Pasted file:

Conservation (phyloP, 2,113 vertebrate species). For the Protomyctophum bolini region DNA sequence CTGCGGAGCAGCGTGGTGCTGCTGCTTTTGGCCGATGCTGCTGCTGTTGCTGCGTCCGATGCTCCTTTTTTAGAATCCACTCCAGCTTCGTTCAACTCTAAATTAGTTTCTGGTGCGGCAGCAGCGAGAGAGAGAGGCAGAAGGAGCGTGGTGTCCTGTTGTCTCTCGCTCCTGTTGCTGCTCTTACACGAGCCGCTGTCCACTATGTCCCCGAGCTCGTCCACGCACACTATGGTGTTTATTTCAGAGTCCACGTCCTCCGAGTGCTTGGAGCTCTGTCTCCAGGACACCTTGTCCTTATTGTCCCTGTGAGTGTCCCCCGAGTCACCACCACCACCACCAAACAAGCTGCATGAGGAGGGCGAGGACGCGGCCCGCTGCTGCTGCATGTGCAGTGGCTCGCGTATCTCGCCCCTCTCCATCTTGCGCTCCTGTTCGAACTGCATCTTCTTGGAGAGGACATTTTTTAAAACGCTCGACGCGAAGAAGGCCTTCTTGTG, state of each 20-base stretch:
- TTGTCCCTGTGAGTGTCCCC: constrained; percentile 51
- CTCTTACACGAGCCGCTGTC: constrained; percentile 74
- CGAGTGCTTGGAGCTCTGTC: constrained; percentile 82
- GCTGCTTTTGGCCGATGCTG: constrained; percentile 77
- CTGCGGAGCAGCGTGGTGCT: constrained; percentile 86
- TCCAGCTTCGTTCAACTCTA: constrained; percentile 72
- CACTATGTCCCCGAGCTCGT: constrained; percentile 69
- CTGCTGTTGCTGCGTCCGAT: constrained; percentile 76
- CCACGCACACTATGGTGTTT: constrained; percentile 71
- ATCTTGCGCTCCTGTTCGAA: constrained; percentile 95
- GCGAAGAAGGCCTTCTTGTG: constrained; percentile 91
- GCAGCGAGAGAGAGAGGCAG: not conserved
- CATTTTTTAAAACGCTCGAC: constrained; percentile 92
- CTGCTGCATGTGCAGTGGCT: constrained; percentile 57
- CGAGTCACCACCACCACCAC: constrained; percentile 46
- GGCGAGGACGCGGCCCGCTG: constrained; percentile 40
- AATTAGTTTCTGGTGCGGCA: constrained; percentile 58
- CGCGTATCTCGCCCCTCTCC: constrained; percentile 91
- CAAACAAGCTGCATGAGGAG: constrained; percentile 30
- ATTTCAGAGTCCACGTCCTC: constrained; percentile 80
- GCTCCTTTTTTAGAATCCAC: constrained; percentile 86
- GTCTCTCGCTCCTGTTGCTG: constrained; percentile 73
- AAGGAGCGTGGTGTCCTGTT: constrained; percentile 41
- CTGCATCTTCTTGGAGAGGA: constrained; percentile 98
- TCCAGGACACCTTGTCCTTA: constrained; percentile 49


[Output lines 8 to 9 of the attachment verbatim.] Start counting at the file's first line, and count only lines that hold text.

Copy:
- CACTATGTCCCCGAGCTCGT: constrained; percentile 69
- CTGCTGTTGCTGCGTCCGAT: constrained; percentile 76